Summer 2022 finally records the resurgence of tourism in Italy. Indeed, since June there has been an exponential growth in tourist demand to the Belpaese, a growth driven by the return of international tourism from European countries, and above all from the United States.
In July, hotels recorded an occupancy rate that in many cases exceeded 80%. August was also very good, and many resorts came close to being completely sold out.
Favorite Locations in Italy
A favorite destination is the sea, as well as the mountains, but what has really made the greatest rebound are the Cities of Art, which after two years of an almost total standstill have resumed in a major fashion, supported by extremely strong international demand.
Particularly relevant then were the other tourist flows to Italy from North America-powered also by a particularly favorable euro/dollar exchange rate-which largely surrogated the absence of markets such as Russia and China.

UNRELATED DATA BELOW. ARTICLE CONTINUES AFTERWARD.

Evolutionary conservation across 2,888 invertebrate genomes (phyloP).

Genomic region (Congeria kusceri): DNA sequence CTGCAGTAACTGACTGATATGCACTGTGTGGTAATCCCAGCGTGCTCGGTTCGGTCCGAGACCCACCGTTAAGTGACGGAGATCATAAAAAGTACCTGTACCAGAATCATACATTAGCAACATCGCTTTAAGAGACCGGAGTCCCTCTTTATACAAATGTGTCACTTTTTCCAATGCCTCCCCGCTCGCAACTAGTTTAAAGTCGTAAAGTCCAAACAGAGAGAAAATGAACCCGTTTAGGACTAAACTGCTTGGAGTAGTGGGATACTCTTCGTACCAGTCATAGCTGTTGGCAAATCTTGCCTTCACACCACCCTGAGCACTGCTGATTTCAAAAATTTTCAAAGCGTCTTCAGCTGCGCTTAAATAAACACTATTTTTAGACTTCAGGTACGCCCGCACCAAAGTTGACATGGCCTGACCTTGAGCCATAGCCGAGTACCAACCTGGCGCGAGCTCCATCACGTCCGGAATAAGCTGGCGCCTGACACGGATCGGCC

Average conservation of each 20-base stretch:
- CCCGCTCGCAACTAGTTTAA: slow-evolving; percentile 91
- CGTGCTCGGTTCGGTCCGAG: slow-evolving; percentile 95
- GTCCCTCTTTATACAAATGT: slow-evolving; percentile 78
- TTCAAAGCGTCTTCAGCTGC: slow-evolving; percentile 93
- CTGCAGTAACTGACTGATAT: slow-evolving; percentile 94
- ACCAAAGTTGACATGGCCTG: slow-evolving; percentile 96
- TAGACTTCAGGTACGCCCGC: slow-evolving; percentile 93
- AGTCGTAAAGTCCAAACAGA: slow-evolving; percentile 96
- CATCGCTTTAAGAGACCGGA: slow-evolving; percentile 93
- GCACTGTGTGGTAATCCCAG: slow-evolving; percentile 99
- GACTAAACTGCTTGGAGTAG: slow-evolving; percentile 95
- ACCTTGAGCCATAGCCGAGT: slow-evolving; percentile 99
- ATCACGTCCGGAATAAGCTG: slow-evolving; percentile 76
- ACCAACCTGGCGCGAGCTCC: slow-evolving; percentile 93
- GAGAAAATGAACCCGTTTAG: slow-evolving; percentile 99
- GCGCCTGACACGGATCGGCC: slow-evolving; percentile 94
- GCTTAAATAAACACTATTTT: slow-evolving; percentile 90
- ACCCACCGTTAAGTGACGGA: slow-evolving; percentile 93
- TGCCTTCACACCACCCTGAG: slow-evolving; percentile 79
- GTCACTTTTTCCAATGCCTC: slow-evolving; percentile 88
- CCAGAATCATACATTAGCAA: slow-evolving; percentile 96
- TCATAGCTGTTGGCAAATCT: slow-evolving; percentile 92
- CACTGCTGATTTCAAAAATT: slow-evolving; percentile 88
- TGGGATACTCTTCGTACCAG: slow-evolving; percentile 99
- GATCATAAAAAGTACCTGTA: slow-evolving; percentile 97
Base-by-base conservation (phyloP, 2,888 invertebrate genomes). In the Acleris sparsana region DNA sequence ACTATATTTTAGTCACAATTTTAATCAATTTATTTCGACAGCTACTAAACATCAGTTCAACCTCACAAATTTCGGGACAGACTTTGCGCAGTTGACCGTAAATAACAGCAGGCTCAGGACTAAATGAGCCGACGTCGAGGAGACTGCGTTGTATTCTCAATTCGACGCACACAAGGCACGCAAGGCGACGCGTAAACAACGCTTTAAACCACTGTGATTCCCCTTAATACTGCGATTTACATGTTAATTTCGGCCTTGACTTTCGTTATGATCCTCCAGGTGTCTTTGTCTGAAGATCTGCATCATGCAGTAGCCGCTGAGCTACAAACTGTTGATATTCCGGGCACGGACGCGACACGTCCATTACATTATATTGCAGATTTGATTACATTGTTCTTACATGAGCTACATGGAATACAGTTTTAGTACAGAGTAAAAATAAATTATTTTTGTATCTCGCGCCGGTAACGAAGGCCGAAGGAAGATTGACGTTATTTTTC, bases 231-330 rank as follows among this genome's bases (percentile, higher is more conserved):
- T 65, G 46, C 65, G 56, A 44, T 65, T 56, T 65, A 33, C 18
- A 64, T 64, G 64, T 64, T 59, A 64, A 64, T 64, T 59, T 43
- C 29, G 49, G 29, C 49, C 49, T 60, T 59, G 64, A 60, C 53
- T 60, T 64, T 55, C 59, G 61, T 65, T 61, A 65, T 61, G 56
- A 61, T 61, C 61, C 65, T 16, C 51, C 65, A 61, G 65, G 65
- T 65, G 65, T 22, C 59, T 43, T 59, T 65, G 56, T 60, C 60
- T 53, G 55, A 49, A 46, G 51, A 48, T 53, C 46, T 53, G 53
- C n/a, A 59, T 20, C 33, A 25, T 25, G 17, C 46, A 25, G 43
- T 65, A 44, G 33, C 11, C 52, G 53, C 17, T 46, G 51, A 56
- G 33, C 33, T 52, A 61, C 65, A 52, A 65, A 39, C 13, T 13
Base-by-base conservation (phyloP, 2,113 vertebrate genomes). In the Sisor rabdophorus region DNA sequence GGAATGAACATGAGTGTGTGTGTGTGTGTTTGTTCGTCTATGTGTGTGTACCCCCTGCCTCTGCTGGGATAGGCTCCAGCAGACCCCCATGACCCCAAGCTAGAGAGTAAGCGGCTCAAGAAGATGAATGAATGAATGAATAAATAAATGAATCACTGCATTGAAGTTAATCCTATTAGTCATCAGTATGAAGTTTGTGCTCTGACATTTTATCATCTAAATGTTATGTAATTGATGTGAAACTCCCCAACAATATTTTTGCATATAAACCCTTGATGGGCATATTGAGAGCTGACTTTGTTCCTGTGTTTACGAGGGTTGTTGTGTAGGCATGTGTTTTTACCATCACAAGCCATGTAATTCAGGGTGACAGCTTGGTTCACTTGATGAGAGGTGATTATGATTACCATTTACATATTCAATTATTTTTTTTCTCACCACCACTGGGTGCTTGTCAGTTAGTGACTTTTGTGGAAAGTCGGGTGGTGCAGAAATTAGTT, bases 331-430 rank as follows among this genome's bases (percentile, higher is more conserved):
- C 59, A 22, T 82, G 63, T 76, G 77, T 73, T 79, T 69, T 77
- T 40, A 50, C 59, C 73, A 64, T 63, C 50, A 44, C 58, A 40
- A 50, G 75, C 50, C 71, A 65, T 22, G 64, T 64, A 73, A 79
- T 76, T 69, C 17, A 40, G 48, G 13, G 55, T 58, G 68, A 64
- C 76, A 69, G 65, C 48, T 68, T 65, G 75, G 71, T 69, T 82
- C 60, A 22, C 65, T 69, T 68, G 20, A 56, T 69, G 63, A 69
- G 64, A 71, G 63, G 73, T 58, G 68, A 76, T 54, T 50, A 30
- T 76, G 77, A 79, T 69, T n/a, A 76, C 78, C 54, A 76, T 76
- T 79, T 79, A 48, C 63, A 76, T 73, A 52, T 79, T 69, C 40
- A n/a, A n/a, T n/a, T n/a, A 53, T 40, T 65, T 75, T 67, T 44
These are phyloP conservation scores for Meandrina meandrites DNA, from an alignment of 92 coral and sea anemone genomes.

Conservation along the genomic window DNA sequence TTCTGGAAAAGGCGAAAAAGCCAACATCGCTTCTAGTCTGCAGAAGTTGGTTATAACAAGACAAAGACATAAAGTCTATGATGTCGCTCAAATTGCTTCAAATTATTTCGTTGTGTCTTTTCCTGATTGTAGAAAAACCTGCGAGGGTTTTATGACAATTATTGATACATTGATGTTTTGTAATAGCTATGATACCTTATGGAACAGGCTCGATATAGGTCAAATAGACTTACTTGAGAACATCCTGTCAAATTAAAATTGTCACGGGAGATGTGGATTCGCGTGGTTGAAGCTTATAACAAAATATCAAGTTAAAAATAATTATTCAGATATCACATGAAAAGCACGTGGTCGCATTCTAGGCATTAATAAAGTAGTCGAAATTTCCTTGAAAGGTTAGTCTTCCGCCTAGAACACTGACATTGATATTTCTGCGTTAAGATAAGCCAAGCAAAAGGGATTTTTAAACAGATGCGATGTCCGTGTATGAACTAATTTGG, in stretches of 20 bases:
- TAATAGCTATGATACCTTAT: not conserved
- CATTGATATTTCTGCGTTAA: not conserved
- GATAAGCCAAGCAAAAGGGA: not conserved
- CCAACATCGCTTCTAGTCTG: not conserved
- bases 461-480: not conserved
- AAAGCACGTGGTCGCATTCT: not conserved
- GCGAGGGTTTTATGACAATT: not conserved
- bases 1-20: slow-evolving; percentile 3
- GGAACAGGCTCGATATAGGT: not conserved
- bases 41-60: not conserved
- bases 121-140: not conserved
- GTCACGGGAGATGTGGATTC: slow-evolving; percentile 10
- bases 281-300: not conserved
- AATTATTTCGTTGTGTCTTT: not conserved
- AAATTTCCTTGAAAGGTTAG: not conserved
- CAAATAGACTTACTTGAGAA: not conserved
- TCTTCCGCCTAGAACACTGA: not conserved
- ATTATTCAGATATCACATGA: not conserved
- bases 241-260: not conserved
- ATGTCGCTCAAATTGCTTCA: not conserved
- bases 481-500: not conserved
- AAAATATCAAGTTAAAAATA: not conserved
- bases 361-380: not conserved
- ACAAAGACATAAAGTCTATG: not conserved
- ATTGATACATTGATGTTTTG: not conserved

The positive trend of the inland areas was also confirmed, where the search for authenticity and contact with nature acted as a driving force for tourism that also saw the presence of international travelers grow as well.
The Challenges to Tourism
“Important numbers, which restore confidence in tourism and in our country’s ability to attract,” says Maria Carmela Colaiacovo, president of Italy’s Confindustria Alberghi, “but for businesses, the difficulties are not over. While we can look forward to the recovery in demand, still very strong in September and with good potential for the fall as well, energy costs have reached unsustainable levels.”
“Even before the summer,” Colaiacovo continues, “we had already sounded the alarm, denouncing the dramatic impact of the energy increase on the hotel sector’s accounts, but with the further price increases in August, many businesses risk closure. Let us remember that the sector has come from more than two years of almost complete standstill and is therefore in danger, despite the good results of recent months, of being crushed by the unsustainable increases in energy costs.
“We need urgent action to ensure continuity in the coming months: neutralization of gas and electricity increases and efforts to contain labor costs by averting the use of layoffs,” she concludes.